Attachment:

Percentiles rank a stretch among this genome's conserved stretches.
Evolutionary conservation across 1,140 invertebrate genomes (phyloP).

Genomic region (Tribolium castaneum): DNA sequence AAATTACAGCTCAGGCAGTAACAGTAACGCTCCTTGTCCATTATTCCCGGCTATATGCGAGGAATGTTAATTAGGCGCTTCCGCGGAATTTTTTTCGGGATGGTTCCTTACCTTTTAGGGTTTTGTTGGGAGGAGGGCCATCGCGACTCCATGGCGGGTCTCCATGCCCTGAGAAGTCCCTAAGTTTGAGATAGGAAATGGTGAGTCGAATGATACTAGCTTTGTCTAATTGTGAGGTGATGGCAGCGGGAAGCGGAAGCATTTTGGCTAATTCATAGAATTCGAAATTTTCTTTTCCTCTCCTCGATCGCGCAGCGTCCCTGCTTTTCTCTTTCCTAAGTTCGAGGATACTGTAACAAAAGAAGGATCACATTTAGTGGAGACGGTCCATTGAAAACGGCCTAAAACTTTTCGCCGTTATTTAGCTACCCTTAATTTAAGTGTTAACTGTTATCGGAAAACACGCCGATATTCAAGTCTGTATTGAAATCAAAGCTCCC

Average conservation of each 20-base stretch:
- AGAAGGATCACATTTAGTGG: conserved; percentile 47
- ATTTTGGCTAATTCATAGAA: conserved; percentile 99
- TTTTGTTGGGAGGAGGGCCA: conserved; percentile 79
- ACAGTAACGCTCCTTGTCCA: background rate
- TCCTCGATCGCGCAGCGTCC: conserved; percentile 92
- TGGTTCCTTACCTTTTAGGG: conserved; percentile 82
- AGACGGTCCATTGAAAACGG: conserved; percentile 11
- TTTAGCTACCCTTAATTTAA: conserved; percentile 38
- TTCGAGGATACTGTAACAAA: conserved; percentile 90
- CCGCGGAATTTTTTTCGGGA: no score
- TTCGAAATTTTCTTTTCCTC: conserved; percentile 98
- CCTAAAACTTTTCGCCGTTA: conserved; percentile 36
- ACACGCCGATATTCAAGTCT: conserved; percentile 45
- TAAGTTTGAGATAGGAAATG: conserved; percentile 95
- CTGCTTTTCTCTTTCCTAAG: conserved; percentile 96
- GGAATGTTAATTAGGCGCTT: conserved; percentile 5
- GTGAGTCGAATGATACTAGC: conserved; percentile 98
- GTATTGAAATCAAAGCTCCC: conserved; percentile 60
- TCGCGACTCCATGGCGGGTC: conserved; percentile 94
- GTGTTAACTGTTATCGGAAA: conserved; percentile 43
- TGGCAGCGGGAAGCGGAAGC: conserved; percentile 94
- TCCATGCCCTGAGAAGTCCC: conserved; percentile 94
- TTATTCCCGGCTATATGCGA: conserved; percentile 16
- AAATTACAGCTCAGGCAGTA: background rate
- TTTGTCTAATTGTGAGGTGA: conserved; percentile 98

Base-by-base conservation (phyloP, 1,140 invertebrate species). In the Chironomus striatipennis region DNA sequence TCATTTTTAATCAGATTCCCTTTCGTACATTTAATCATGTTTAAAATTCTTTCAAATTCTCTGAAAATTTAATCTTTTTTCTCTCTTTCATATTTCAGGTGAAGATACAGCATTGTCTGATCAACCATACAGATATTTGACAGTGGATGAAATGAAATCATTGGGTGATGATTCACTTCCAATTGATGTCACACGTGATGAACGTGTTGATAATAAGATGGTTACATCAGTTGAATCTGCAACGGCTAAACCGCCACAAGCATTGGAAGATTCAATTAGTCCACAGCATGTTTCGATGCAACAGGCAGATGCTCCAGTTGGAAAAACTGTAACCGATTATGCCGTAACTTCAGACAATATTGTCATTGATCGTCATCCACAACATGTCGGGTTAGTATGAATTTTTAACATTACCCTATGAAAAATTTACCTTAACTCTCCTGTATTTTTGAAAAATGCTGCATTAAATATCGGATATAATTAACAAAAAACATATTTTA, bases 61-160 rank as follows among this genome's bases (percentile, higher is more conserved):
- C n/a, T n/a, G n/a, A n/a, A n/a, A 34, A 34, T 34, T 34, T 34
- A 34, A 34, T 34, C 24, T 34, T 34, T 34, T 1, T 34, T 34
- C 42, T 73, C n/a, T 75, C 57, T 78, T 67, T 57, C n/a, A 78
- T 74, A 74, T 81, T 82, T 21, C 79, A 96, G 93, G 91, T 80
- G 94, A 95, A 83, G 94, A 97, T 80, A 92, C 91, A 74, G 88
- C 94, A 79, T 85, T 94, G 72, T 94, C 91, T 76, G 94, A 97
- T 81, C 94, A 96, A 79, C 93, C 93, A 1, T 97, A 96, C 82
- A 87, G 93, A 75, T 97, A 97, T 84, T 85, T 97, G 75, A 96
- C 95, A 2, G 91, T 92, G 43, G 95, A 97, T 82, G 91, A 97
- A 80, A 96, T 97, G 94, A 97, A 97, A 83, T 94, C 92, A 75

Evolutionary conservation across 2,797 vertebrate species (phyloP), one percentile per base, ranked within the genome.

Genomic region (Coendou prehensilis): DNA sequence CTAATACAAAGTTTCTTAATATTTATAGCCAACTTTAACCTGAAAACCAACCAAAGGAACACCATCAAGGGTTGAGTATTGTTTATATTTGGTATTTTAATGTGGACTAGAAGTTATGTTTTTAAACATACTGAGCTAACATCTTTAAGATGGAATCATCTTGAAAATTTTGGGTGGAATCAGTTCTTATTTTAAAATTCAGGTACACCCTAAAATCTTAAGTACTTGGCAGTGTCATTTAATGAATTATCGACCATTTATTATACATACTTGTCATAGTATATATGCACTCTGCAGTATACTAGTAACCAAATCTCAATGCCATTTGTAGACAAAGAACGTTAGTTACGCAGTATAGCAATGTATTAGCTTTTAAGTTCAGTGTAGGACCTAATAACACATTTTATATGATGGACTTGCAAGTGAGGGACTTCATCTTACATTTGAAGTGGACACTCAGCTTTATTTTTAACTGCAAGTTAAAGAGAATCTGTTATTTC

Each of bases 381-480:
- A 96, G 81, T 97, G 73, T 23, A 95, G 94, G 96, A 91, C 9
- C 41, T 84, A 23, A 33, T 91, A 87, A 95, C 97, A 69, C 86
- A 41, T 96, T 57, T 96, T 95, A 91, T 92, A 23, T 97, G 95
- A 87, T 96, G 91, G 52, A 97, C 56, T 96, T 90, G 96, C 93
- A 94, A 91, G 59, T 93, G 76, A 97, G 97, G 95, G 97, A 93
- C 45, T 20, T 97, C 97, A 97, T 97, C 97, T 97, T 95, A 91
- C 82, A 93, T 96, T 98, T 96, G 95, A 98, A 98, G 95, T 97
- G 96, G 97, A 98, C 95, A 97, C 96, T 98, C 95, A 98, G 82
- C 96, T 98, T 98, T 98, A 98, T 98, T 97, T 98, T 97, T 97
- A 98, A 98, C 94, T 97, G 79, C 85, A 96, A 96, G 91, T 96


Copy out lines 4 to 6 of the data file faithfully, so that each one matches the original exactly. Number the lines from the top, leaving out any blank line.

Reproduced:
Average conservation of each 20-base stretch:
- AGAAGGATCACATTTAGTGG: conserved; percentile 47
- ATTTTGGCTAATTCATAGAA: conserved; percentile 99